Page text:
I decided to test several possibilities.
For the first test, I strapped an infant-size bear into a seat. The bear did not have a soft inside; it was firm but not solid. It was, however, lightweight, and this might have skewed the results. With video camera rolling, I began lowering the seat.
Thankfully, the buttons are not one-touch. They operate like a dead-man's throttle. Turn lose and they stop their action. But, much as a child might do in play, I continued to depress the button as the seat folded forward, jutting out the base, then closing like a clamshell. The seat never seemed to recognize that the infant-sized stuffed bear was being squashed.
Indeed, it closed so tightly that small lungs might be collapsed by this pressure.
You can view a Quicktime video here of Harley the test doll strapped in as the seat tolds forward.
Next, I placed the bear prone across the two seats. The jaws again clamped down on the bear and the seat folded down to its most extreme position -- completely flat. The bear had been flattened into the seat by the pressure.
You can view the Quicktime video here. There is a missing bad frame and a small bump of the camera. Sorry 'bout that, but the experience isn't changed.
On raising the seat, the bear slid into the crack between the two seats and became trapped there, upside down.
Finally, I tried the test with me sitting in a seat.
I sat in that third-row seat and pressed the "close" button for my seat. The seat moved -- then stopped. I could not make it close on me.
I turned sideways and rested my feet on the adjacent seat. Again I pressed a button to close that seat. And it began closing.
So it appears Ford has a weight-recognition system for the seats. If the base detects sufficient weight, the seat will not close. But what weight? Attempts to find out were unsuccessful. What seemed clear is that a pressure-sensitive system, such as is used on the power liftgate, is not used with the seats. If one is, it is clearly not sensitive enough.
Finally, a further danger might be presented by the exposure of the closing mechanisms. As the seats fold, the base first lifts, and in doing so exposes a scissors-like set of arms. Danger to little fingers is obvious.
If you do not have small children who might play in this big sport ute, none of this may matter to you. The powered third-row seats are marvelous, and Ford need only address resistence issues to perfect these. With the seats folded, a truly large cargo area is created, as you can see in the photos.
It was ergonomic concerns, more than anything, that made the Expedition more desirable than the Navigator.
The Navigator frustrates.
And it had a flaw I've never before encountered in any vehicle.
Power window switches -- one-touch up and down -- are not located on the doors, where they should be, but are confusingly clustered on the center console between the front seats. This is a bad idea from Range Rover. It was bad there. It's bad here.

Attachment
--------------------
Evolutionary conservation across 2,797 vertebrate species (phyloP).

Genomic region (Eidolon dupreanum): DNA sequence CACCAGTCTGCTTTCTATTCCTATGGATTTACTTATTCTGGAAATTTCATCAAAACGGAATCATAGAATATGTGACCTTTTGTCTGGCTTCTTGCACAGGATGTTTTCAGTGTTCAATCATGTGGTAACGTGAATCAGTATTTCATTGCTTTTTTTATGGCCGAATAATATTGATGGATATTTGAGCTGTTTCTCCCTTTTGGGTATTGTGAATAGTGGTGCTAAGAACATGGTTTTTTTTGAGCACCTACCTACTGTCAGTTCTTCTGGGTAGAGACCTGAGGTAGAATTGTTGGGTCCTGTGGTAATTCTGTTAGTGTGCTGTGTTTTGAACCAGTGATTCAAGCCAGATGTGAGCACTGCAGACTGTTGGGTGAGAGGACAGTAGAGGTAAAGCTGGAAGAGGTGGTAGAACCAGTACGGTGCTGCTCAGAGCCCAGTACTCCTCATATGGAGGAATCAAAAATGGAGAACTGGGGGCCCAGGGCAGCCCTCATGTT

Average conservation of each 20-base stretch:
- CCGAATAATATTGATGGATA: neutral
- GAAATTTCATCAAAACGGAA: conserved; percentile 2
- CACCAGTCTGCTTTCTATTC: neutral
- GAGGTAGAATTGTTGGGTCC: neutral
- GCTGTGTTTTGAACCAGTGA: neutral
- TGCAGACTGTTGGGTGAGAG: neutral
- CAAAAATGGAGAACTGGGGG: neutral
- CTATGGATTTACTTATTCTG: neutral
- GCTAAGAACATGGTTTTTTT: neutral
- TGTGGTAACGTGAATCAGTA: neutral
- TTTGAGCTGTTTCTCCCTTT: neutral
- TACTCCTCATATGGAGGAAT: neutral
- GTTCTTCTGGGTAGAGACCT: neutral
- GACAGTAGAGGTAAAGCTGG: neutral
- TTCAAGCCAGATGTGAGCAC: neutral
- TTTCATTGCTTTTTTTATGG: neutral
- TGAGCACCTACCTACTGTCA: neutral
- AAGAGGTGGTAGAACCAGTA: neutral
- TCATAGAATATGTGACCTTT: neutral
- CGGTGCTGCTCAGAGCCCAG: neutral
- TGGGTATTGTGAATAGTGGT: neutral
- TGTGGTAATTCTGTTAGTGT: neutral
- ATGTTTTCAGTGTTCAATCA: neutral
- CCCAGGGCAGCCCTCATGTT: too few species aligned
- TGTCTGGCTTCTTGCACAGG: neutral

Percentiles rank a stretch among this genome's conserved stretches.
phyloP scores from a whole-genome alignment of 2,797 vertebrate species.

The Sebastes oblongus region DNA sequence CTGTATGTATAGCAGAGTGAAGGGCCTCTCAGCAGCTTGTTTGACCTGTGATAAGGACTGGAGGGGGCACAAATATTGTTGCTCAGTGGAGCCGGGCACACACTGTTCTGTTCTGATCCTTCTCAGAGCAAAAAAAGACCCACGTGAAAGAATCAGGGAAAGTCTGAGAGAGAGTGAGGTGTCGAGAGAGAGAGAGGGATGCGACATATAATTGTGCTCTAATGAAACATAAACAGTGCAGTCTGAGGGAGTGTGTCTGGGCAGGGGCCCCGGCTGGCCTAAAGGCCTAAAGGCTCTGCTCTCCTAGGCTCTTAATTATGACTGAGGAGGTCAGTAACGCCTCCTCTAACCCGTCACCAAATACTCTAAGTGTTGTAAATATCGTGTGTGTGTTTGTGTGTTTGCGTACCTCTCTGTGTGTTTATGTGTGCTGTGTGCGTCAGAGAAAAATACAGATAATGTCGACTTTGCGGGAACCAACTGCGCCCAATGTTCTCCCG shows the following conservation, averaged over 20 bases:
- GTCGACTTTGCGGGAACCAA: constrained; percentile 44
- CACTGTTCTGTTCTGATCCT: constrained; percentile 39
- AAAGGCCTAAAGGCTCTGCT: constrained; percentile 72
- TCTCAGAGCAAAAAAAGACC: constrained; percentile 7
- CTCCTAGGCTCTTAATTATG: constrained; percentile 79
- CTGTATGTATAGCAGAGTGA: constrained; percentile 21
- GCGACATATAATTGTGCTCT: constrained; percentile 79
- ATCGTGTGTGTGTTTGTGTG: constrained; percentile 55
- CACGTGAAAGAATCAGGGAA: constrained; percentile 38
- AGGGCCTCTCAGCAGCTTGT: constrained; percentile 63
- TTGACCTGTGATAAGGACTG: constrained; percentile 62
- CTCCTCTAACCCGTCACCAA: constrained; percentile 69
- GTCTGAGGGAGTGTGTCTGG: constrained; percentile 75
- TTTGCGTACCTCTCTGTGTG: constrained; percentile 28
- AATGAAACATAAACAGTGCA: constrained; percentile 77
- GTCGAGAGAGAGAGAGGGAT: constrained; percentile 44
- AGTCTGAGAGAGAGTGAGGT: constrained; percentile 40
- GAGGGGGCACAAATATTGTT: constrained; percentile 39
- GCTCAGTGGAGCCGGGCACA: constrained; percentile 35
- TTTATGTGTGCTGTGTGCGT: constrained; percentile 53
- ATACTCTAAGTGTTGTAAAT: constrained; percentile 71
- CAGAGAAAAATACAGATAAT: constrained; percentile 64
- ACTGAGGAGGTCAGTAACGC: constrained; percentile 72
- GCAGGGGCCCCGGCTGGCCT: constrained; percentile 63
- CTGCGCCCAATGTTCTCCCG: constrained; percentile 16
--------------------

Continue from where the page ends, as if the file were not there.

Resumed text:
But here's the kicker....
At interstate speeds, the one-touch up driver's side window will not close.
It won't close because it reverses on the slightest of pressures. Now, that's good. Reversing is essential to prevent pinched fingers, crushed dog's or baby's heads, etc. Windows must reverse easily and quickly when they encounter an object. But this window encountered only air.
Pressure differences are created when a vehicle is in motion. At 70 to 75 miles an hour, this difference can be witnessed by watching cigarette smoke stream toward the cracked window opening. Pressure differences create air flow, just as they do to create a hurricane in nature.
In the case of the Navigator with its extreme flat sides (and side windows so squared off that they reflect the instruments at night), the volume of air flowing through the closing window prevents closure. The pressure on the top of the closing window is falsely recognized as an object -- and the window reverses.
During test week, it was hilarious to demonstrate this to unbelieving passengers.
But it also was irritating. The window cannot even be nudged to closure, using rapid on-off tweaks. It simply will not close.
Boy, is this fun when you run into a thunderstorm. You can't close the window. So you have to pull under an interstate overpass and then close the window.
I have never had this happen with other one-touch-up windows.
There are further problems:
Begin with the expensive ($1,995) navigation/sound system. The navigation screen is too small to read from the driver's seat and its black background is suited only for night use. Yet it stays that way. In daylight, in fact, the instruments lack contrast and can't be read, and the green digital readouts disappear when sunglasses are worn.
But let's try to play a CD.
Press the Eject button on the dash and out pops -- the navigation CD!
The in-dash unit contains only the navigation CD. The audio CD player is down in the passenger footwell! The unit will hold multiple CDs, but this is not the way we want to use a CD. We need in-dash units, where we can easily swap CDs. No in-trunk. No in-cargo bay. And certainly not in the passenger footwell.
It's in-dash in the Expedition, which has no navigation system. Pssst. Put the nav CD in the passenger footwell of the Navigator and the audio CD in the dash...
Now let's change a tire. That flat tire you just got from a nail is mounted on 18-inch wheels that look appropriate for a tractor-trailer. So let's find the spare tire.
It's under the rear of the Navigator and Expedition. It's secured against the underside of the vehicle. That means you'll have to slide under this beast and somehow release the spare, making sure it doesn't drop onto your face or chest.
If Ford can create power third-row seats, they can certainly power out the spare tire through the rear bumper, so it can be hoisted up, not dropped.
A final problem back here is that the license tag is on the liftgate, not the bumper. That means if the vehicle is put in motion, with long objects hanging out the rear and the liftgate raised and tied into an open position, the tag will not be legally visible. Tags belong on bumpers.
The Expedition doesn't share some of these problems simply because it doesn't offer cutting-edge features in the XLT model. The CD is in-dash, for instance. There is no $1,495 moonroof to add wind noise. Power windows are not one-touch up.
The redundant cruise control buttons on the steering wheel of the Expedition are far less confusing than those on the Navigator, where it is too easy to "cancel" cruise control while trying to "resume" speed.
The Navigator seems to be trying to do it all at once. Engineers came up with "advances" and designers could not fit them logically into the Navigator. So they just .. went in.
But it's easy to see an evolution of this vehicle that corrects the ergonomic flaws, that fixes any danger power seats might present. Not so easy is how to lower a $61,000 price tag for the Navigator. Given the two vehicles similarities and current features, the temptation is to buy the Expedition, enjoy the comfort and utility, and go on an extended cruise with the $20,000 you can save.